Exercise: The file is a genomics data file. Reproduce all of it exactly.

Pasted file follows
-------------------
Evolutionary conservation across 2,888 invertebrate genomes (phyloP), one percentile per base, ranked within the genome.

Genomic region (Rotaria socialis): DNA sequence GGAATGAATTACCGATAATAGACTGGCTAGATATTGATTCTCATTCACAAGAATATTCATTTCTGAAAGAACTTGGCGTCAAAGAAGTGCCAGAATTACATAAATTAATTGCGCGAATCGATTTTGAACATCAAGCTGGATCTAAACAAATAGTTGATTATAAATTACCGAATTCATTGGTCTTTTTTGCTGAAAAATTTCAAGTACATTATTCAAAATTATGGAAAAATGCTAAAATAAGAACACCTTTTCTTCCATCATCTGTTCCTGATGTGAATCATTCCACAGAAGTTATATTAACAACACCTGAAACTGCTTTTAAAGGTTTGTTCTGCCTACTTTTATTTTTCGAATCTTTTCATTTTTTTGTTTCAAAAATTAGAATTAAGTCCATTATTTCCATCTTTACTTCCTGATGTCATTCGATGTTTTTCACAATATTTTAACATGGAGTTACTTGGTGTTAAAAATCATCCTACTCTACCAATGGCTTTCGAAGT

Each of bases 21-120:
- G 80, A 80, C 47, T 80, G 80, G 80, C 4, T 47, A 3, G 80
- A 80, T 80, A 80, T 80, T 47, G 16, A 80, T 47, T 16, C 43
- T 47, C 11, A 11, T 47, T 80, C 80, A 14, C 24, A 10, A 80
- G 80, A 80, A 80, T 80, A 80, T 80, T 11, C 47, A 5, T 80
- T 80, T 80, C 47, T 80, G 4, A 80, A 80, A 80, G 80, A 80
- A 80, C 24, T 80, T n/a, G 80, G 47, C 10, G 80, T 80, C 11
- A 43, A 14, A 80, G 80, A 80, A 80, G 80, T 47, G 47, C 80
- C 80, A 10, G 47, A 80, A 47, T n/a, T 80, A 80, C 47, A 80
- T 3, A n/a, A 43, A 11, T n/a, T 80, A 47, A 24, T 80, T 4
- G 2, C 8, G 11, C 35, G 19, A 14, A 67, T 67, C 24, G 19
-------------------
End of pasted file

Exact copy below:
Evolutionary conservation across 2,888 invertebrate genomes (phyloP), one percentile per base, ranked within the genome.

Genomic region (Rotaria socialis): DNA sequence GGAATGAATTACCGATAATAGACTGGCTAGATATTGATTCTCATTCACAAGAATATTCATTTCTGAAAGAACTTGGCGTCAAAGAAGTGCCAGAATTACATAAATTAATTGCGCGAATCGATTTTGAACATCAAGCTGGATCTAAACAAATAGTTGATTATAAATTACCGAATTCATTGGTCTTTTTTGCTGAAAAATTTCAAGTACATTATTCAAAATTATGGAAAAATGCTAAAATAAGAACACCTTTTCTTCCATCATCTGTTCCTGATGTGAATCATTCCACAGAAGTTATATTAACAACACCTGAAACTGCTTTTAAAGGTTTGTTCTGCCTACTTTTATTTTTCGAATCTTTTCATTTTTTTGTTTCAAAAATTAGAATTAAGTCCATTATTTCCATCTTTACTTCCTGATGTCATTCGATGTTTTTCACAATATTTTAACATGGAGTTACTTGGTGTTAAAAATCATCCTACTCTACCAATGGCTTTCGAAGT

Each of bases 21-120:
- G 80, A 80, C 47, T 80, G 80, G 80, C 4, T 47, A 3, G 80
- A 80, T 80, A 80, T 80, T 47, G 16, A 80, T 47, T 16, C 43
- T 47, C 11, A 11, T 47, T 80, C 80, A 14, C 24, A 10, A 80
- G 80, A 80, A 80, T 80, A 80, T 80, T 11, C 47, A 5, T 80
- T 80, T 80, C 47, T 80, G 4, A 80, A 80, A 80, G 80, A 80
- A 80, C 24, T 80, T n/a, G 80, G 47, C 10, G 80, T 80, C 11
- A 43, A 14, A 80, G 80, A 80, A 80, G 80, T 47, G 47, C 80
- C 80, A 10, G 47, A 80, A 47, T n/a, T 80, A 80, C 47, A 80
- T 3, A n/a, A 43, A 11, T n/a, T 80, A 47, A 24, T 80, T 4
- G 2, C 8, G 11, C 35, G 19, A 14, A 67, T 67, C 24, G 19